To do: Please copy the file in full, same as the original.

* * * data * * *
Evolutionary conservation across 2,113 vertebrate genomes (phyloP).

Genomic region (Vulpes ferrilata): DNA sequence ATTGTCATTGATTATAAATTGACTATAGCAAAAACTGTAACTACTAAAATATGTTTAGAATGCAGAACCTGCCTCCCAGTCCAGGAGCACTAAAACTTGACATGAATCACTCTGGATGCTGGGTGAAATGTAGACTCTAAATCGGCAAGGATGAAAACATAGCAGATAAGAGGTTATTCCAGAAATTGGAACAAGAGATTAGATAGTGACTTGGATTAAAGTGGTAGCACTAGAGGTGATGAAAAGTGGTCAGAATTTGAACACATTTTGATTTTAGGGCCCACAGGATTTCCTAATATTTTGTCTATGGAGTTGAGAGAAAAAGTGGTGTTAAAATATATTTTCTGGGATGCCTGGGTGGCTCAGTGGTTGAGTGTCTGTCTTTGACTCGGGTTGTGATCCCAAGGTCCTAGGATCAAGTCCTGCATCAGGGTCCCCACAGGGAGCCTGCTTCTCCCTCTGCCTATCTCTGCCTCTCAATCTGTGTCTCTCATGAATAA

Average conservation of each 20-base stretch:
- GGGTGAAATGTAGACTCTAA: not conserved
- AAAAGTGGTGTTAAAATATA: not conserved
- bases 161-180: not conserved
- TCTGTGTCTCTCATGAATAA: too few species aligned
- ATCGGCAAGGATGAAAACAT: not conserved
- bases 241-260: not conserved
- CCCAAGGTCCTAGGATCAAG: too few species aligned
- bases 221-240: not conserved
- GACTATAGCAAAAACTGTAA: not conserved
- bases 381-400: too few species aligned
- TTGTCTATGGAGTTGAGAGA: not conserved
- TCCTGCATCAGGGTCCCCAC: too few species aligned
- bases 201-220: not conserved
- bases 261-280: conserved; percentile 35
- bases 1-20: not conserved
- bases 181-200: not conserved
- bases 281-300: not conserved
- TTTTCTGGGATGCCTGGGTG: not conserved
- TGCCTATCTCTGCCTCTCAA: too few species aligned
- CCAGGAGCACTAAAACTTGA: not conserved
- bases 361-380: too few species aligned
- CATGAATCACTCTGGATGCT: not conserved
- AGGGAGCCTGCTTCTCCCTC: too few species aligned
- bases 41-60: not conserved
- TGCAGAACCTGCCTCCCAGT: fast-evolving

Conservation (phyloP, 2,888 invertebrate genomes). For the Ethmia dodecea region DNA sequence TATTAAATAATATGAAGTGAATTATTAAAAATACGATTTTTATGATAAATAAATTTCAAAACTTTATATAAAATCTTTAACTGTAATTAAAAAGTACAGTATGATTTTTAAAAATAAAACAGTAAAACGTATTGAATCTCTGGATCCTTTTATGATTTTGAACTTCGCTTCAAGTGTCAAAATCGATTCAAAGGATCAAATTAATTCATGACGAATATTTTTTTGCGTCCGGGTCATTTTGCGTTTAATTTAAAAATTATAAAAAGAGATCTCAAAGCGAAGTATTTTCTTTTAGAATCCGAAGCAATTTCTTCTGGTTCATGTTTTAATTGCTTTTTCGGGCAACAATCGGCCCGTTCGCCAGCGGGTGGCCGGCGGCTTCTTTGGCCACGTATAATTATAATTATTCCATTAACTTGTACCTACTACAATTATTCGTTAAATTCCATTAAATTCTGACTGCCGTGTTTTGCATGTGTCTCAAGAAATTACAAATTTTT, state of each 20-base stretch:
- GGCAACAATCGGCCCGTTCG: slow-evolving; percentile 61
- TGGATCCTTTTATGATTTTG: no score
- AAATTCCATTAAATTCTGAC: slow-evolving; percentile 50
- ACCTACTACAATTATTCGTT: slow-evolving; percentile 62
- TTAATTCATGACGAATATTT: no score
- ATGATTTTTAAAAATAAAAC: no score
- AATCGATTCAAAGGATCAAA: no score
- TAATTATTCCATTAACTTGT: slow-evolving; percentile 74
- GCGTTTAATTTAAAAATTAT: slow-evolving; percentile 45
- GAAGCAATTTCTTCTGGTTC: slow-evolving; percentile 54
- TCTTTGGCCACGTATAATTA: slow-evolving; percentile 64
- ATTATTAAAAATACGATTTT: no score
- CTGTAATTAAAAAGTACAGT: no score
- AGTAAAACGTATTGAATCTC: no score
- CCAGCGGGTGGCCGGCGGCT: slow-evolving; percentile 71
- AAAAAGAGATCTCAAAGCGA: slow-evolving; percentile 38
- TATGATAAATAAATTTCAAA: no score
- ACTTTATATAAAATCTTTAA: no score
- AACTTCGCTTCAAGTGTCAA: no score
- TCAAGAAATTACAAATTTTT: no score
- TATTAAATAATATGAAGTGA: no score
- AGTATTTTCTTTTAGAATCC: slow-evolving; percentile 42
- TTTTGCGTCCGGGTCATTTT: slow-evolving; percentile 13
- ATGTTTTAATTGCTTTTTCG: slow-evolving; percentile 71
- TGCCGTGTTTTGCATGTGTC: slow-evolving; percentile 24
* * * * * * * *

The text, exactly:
Evolutionary conservation across 2,113 vertebrate genomes (phyloP).

Genomic region (Vulpes ferrilata): DNA sequence ATTGTCATTGATTATAAATTGACTATAGCAAAAACTGTAACTACTAAAATATGTTTAGAATGCAGAACCTGCCTCCCAGTCCAGGAGCACTAAAACTTGACATGAATCACTCTGGATGCTGGGTGAAATGTAGACTCTAAATCGGCAAGGATGAAAACATAGCAGATAAGAGGTTATTCCAGAAATTGGAACAAGAGATTAGATAGTGACTTGGATTAAAGTGGTAGCACTAGAGGTGATGAAAAGTGGTCAGAATTTGAACACATTTTGATTTTAGGGCCCACAGGATTTCCTAATATTTTGTCTATGGAGTTGAGAGAAAAAGTGGTGTTAAAATATATTTTCTGGGATGCCTGGGTGGCTCAGTGGTTGAGTGTCTGTCTTTGACTCGGGTTGTGATCCCAAGGTCCTAGGATCAAGTCCTGCATCAGGGTCCCCACAGGGAGCCTGCTTCTCCCTCTGCCTATCTCTGCCTCTCAATCTGTGTCTCTCATGAATAA

Average conservation of each 20-base stretch:
- GGGTGAAATGTAGACTCTAA: not conserved
- AAAAGTGGTGTTAAAATATA: not conserved
- bases 161-180: not conserved
- TCTGTGTCTCTCATGAATAA: too few species aligned
- ATCGGCAAGGATGAAAACAT: not conserved
- bases 241-260: not conserved
- CCCAAGGTCCTAGGATCAAG: too few species aligned
- bases 221-240: not conserved
- GACTATAGCAAAAACTGTAA: not conserved
- bases 381-400: too few species aligned
- TTGTCTATGGAGTTGAGAGA: not conserved
- TCCTGCATCAGGGTCCCCAC: too few species aligned
- bases 201-220: not conserved
- bases 261-280: conserved; percentile 35
- bases 1-20: not conserved
- bases 181-200: not conserved
- bases 281-300: not conserved
- TTTTCTGGGATGCCTGGGTG: not conserved
- TGCCTATCTCTGCCTCTCAA: too few species aligned
- CCAGGAGCACTAAAACTTGA: not conserved
- bases 361-380: too few species aligned
- CATGAATCACTCTGGATGCT: not conserved
- AGGGAGCCTGCTTCTCCCTC: too few species aligned
- bases 41-60: not conserved
- TGCAGAACCTGCCTCCCAGT: fast-evolving

Conservation (phyloP, 2,888 invertebrate genomes). For the Ethmia dodecea region DNA sequence TATTAAATAATATGAAGTGAATTATTAAAAATACGATTTTTATGATAAATAAATTTCAAAACTTTATATAAAATCTTTAACTGTAATTAAAAAGTACAGTATGATTTTTAAAAATAAAACAGTAAAACGTATTGAATCTCTGGATCCTTTTATGATTTTGAACTTCGCTTCAAGTGTCAAAATCGATTCAAAGGATCAAATTAATTCATGACGAATATTTTTTTGCGTCCGGGTCATTTTGCGTTTAATTTAAAAATTATAAAAAGAGATCTCAAAGCGAAGTATTTTCTTTTAGAATCCGAAGCAATTTCTTCTGGTTCATGTTTTAATTGCTTTTTCGGGCAACAATCGGCCCGTTCGCCAGCGGGTGGCCGGCGGCTTCTTTGGCCACGTATAATTATAATTATTCCATTAACTTGTACCTACTACAATTATTCGTTAAATTCCATTAAATTCTGACTGCCGTGTTTTGCATGTGTCTCAAGAAATTACAAATTTTT, state of each 20-base stretch:
- GGCAACAATCGGCCCGTTCG: slow-evolving; percentile 61
- TGGATCCTTTTATGATTTTG: no score
- AAATTCCATTAAATTCTGAC: slow-evolving; percentile 50
- ACCTACTACAATTATTCGTT: slow-evolving; percentile 62
- TTAATTCATGACGAATATTT: no score
- ATGATTTTTAAAAATAAAAC: no score
- AATCGATTCAAAGGATCAAA: no score
- TAATTATTCCATTAACTTGT: slow-evolving; percentile 74
- GCGTTTAATTTAAAAATTAT: slow-evolving; percentile 45
- GAAGCAATTTCTTCTGGTTC: slow-evolving; percentile 54
- TCTTTGGCCACGTATAATTA: slow-evolving; percentile 64
- ATTATTAAAAATACGATTTT: no score
- CTGTAATTAAAAAGTACAGT: no score
- AGTAAAACGTATTGAATCTC: no score
- CCAGCGGGTGGCCGGCGGCT: slow-evolving; percentile 71
- AAAAAGAGATCTCAAAGCGA: slow-evolving; percentile 38
- TATGATAAATAAATTTCAAA: no score
- ACTTTATATAAAATCTTTAA: no score
- AACTTCGCTTCAAGTGTCAA: no score
- TCAAGAAATTACAAATTTTT: no score
- TATTAAATAATATGAAGTGA: no score
- AGTATTTTCTTTTAGAATCC: slow-evolving; percentile 42
- TTTTGCGTCCGGGTCATTTT: slow-evolving; percentile 13
- ATGTTTTAATTGCTTTTTCG: slow-evolving; percentile 71
- TGCCGTGTTTTGCATGTGTC: slow-evolving; percentile 24